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This Day In Market History: Barron's Calls Dot-Com Bubble Top

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This Day In Market History: Barron's Calls Dot-Com Bubble Top

Each day, Benzinga takes a look back at a notable market-related moment that occurred on this date.

What Happened?

On this day 18 years ago, the Barron’s cover story “Burning Up” called the peak of the dot-com bubble just 10 days after the Nasdaq hit its top.

Where The Market Was

The Dow finished the day at 10,680.24. The S&P 500 finished at 1,456.63. Today, the Dow is trading at 24,610.91 and the S&P 500 is trading at 2,712.92.

What Else Was Going On In The World?

In 2000, the state of Vermont legalized civil unions for same-sex couples. Microsoft Corporation (NASDAQ: MSFT) founder Bill Gates stepped down as CEO of the company. A postage stamp cost 33 cents.

Calling The Top

Recognizing market tops in real time can be nearly impossible, but Barron’s came within 10 days of pegging the bursting of the dot-com bubble back in 2000.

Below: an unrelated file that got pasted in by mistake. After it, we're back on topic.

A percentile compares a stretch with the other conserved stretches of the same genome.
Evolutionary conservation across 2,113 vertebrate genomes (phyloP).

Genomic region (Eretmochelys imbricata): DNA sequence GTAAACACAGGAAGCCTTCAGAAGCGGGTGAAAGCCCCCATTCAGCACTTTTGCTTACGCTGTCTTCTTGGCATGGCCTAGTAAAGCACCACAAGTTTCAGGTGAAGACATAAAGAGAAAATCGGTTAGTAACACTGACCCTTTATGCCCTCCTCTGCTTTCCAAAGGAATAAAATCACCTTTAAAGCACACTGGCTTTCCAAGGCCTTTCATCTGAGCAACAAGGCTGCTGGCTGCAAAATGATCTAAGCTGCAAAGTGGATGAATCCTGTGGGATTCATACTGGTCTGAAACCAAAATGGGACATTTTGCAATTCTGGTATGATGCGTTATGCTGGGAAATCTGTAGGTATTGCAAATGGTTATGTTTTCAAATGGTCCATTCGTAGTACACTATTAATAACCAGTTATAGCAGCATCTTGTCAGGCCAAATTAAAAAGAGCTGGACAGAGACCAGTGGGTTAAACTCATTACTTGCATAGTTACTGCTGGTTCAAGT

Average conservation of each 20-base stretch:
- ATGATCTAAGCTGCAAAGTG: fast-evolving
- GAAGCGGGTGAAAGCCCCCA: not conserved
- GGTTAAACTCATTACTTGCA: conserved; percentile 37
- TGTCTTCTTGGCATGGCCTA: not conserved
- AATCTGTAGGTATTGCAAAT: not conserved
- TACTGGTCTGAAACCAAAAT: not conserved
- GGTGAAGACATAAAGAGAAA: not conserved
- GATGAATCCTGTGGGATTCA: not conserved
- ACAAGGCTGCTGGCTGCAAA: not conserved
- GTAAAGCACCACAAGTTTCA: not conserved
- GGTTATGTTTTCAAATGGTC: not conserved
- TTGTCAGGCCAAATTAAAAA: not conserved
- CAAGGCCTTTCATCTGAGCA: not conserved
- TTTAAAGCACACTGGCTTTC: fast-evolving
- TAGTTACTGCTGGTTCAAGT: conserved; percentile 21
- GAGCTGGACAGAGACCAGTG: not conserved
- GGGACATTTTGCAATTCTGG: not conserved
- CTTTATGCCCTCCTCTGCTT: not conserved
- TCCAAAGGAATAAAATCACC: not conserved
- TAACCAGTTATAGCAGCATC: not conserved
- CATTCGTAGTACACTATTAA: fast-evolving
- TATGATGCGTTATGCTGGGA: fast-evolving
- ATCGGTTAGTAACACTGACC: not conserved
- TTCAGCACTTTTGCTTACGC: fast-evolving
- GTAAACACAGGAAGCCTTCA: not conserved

“Dozens of internet companies are likely to implode this year as they burn through their cash,” the March 20 cover of Barron’s said. The Nasdaq Composite hit its dot-com high of 5,048 just 10 days before on March 10, but had already dropped 8.7 percent over the 10-day stretch.

In the article, columnist Jack Willoughby stated his belief that the bursting of the bubble was imminent.

“For scores of 'net upstarts, that unpleasant popping sound is likely to be heard before the end of this year,” Willoughby said.

A year after the Baron’s article, the Nasdaq had fallen another 59.7 percent, and it would not make another new all-time high for 15 years.

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